Garden Immersion Week
Student Engagement
Place of Learning: 
Grade Level: 

ESY Berkeley Teaching Staff
Edible Schoolyard Project
Berkeley, CA

In an Immersion Week, students come to the garden every day for a week. Our seventh-grade classes come for two weeks of immersion, one in each semester. Eighth-grade classes come for one week in the spring. Classes last 45 minutes to an hour on Monday, Tuesday, and Wednesday, and about 90 minutes on Thursday and Friday.
Garden Tracks

Distinct from our typical sixth-grade lessons in which students choose from a variety of garden jobs as part of Opening Circle, in Immersion Weeks students choose one “track” to follow for the entire week even before they come to the garden. Each garden teacher designs a track based on their own interests, specializations, and the needs of the garden. In some cases, all the tracks will follow variations on a single overarching theme that connects to students’ academic learning. For example, in the first seventh-grade rotation, each track explored some facet of ecosystems. Immersion weeks are also an excellent opportunity to engage in project-based learning— many of our tracks culminate in a tangible goal.

Selecting Tracks

In the weeks before students are scheduled to come to the garden, garden teachers visit students’ science classrooms to present descriptions of each track option. Students then have the opportunity to indicate their personal preferences for which track they follow by ranking the options from top to least favorite. The voting process gives choice and flexibility to the students, which helps to inspire buy- in and set up the dynamics of the groups for success. See this sample ballot for reference – PDF.

Immersion in the Garden
Opening Circle

Just like our typical sixth-grade garden class, the rst lesson of the week begins with an Opening Circle (thereafter students meet with their track groups in a designated spot). We use the Opening Circle to welcome students and frame the week. Garden teachers rotate the role of facilitating opening circle.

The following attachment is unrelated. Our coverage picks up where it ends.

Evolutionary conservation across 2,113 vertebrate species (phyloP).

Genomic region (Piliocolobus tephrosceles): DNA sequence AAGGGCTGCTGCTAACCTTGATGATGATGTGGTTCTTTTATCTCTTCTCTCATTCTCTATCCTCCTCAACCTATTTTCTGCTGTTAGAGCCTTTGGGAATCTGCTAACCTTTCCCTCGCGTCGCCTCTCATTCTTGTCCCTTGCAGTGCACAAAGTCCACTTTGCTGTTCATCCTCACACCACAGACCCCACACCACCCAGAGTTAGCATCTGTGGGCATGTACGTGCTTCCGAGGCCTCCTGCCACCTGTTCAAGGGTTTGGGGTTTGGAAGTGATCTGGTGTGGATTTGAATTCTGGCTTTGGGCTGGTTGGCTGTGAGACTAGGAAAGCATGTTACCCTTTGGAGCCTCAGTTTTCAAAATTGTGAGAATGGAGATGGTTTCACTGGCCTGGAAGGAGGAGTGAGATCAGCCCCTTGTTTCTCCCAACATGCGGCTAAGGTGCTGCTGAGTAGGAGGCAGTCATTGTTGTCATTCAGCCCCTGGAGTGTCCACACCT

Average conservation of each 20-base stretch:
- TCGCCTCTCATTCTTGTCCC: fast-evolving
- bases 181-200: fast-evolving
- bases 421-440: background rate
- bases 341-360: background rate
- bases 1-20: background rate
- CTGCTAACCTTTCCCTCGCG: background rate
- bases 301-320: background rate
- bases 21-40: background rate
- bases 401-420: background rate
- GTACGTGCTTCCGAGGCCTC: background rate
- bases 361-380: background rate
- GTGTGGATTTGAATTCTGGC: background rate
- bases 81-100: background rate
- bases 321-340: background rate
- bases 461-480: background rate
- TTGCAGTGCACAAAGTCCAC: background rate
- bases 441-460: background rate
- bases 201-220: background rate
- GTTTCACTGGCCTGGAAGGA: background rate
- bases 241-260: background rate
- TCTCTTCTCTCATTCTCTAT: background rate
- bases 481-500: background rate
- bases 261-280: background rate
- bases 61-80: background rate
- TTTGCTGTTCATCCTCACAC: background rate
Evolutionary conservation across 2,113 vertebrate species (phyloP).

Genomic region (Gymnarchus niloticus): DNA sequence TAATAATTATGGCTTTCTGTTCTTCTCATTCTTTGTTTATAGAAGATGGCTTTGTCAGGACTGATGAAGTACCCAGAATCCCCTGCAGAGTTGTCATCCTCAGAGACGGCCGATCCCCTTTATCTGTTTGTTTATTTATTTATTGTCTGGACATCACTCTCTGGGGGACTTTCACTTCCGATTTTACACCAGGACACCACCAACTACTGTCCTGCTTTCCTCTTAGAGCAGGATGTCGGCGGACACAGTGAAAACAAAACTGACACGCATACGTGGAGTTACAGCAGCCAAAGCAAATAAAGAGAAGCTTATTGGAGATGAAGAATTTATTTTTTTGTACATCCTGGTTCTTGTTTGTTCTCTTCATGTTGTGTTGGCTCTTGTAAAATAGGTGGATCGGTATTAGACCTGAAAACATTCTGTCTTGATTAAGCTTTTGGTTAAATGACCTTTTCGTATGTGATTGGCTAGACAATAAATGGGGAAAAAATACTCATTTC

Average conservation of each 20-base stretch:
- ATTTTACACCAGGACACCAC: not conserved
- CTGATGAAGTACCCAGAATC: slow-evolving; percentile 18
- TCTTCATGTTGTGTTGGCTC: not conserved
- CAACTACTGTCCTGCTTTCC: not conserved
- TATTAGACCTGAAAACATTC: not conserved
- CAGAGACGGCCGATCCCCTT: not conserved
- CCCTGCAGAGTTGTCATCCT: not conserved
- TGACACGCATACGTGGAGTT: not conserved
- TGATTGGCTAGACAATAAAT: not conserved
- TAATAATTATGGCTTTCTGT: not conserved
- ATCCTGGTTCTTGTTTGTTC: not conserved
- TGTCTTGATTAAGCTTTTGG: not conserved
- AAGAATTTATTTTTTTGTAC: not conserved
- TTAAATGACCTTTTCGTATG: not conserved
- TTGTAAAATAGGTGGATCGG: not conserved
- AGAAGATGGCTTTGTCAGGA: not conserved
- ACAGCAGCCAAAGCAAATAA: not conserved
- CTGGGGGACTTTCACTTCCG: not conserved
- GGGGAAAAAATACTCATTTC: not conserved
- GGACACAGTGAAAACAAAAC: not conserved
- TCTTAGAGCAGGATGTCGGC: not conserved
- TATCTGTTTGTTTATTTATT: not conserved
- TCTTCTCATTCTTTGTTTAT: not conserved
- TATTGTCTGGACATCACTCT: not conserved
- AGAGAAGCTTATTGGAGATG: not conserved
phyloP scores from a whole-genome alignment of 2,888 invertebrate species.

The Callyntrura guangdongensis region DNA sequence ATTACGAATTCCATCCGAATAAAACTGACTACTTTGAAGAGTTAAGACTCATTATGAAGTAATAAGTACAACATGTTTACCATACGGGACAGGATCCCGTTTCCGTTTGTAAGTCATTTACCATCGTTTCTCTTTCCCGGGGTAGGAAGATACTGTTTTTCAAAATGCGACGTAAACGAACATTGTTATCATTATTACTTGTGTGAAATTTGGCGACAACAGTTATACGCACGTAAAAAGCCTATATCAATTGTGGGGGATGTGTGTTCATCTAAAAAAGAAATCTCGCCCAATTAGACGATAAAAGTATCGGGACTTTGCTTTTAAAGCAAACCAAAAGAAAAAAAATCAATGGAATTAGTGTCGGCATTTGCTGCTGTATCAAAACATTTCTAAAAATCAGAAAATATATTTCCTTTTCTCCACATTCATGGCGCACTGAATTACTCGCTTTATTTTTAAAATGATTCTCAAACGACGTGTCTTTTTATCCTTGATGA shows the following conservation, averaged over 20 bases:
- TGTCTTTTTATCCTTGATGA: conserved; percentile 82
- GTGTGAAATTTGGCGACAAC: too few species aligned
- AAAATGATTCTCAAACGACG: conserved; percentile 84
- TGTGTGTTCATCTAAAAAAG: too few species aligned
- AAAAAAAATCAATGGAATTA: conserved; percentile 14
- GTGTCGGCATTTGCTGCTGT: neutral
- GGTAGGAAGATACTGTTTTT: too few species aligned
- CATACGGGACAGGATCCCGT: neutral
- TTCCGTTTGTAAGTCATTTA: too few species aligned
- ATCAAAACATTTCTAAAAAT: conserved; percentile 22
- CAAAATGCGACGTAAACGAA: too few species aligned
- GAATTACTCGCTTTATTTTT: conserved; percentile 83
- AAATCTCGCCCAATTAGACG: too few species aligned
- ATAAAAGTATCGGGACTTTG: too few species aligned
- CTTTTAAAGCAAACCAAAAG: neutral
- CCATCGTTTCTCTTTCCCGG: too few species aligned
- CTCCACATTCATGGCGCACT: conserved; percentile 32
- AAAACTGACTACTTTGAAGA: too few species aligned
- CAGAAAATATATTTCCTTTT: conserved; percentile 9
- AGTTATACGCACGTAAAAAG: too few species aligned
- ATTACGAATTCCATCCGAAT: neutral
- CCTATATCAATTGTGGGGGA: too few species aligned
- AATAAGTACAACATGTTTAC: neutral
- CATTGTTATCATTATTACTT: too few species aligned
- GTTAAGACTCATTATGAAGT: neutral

• Introduce the week’s immersion tracks. Remind students that they voted for their tracks beforehand and the garden teachers did their best to give students their rst or second choice.
  • Answer questions about how the week will run, reminding students that they will not meet in their classroom for the remainder of the week, but will meet at a designated spot identi ed by their group leader.
  • Divide into track groups.


In the Field

After opening circle, students break up into their track groups. Each group has an average of 6-8 students and one garden teacher.

  • Check-in question and review of the week and the goals.
  • On the first day, a meet-up spot in the garden is identified for the rest of the week.
  • Each track group works on their goals and projects for the week.


Closing Circle

Immersion Weeks culminate in a Closing Circle. One group prepares a tasting, which tends to be more substantial and elaborate than the tastings in our sixth-grade classes—kale pesto on bread, salad wraps with fava bean puree, and oven- roasted carrots and beets are some of our favorites. The tasting serves as the centerpiece of the Closing Circle as groups have the opportunity to reflect and share with one another their experiences and successes from the week.

  • The tasting is introduced and served in the Ramada. Students wait to eat until everyone has been served.
  • Groups report back after the tasting. Each group has the opportunity to share thoughts, stories, successes, and learning from the week.
  • We open the door for appreciations and shout-outs, if time permits.
Sample Garden Immersion Tracks
Cabbage Patch Kids With Mr. Jason
  • During this week, we will focus on planting out our cabbage patch. Did you know that the fermented food kimchi is made from cabbage? It is believed to have healthy bacteria called lactobacilli and if eaten regularly has many medicinal properties. Our week will start off with some team building and trust activities, with the hope of creating a strong bond together. We’ll continue with the week by preparing and cultivating garden beds, amending the soil with our beautiful black gold compost and eventually transplanting, mulching and tunneling the beds of cabbage to protect them from the chickens.


A Little Bit of Everything With Ms. Ashlee
  • Hello gardeners! During our week together we will have the opportunity to focus on many different types of projects in a specific area in the garden. For the first part of the week we will cultivate and plant a lettuce and radish patch. We will then finish off the week with pulling out an old flower bed. This will include harvesting flower seeds, making seed packets, and cultivating the soil. We will have the chance to use tools such as shovels, digging forks, clippers, and loppers. Throughout the week we will observe the changes happening in this space through our hard work and dedication.
Construct This With Eli
  • Greetings Earth dwellers! In this track we will be exploring our abilities to build structures that support various functions and happenings in the garden realm. We will construct a few fences, reshape a hillside with a sleek flight of stairs. We will working with materials such as metal, concrete and the earth itself. Drills, saws, rocks and wood may also come into play. Some of us may bleed or catch a splinter, some of us may fall down a hill, some us may leave covered in sweat, but we will survive and our garden will thrive because we were there.